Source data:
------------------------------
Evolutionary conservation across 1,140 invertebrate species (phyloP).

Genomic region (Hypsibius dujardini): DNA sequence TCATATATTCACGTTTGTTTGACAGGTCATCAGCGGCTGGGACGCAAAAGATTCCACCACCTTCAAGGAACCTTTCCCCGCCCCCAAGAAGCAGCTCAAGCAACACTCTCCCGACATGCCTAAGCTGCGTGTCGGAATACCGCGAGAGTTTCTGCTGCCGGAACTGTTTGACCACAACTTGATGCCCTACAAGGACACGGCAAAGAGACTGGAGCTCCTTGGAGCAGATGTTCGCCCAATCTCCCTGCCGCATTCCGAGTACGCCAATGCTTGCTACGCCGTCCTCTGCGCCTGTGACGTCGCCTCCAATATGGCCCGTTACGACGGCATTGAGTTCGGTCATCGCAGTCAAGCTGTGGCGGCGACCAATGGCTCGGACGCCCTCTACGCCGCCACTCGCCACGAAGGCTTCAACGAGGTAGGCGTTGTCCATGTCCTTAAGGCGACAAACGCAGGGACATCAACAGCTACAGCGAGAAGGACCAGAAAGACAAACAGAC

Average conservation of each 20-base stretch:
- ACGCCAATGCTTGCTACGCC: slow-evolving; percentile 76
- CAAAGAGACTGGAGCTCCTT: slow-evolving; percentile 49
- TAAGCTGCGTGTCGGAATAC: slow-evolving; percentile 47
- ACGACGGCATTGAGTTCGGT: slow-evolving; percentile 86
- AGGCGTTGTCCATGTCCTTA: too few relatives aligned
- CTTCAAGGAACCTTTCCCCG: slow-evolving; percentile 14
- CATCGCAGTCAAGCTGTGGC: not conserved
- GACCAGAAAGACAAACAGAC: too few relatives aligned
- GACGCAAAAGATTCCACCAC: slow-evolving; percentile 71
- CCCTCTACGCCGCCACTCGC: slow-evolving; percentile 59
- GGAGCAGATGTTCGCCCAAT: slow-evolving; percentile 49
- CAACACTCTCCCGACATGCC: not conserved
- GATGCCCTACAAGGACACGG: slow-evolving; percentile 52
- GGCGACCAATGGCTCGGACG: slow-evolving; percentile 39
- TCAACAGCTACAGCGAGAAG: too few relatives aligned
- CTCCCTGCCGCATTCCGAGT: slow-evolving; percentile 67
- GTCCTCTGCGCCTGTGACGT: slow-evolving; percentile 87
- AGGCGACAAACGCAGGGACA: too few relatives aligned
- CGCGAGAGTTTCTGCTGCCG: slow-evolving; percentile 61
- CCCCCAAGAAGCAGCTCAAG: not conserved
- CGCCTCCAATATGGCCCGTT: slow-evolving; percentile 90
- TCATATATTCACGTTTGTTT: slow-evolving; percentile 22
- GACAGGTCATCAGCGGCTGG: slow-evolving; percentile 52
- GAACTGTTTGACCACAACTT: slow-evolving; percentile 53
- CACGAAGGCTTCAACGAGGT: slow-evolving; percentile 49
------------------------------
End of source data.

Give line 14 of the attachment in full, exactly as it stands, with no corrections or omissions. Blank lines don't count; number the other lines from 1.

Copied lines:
- GGAGCAGATGTTCGCCCAAT: slow-evolving; percentile 49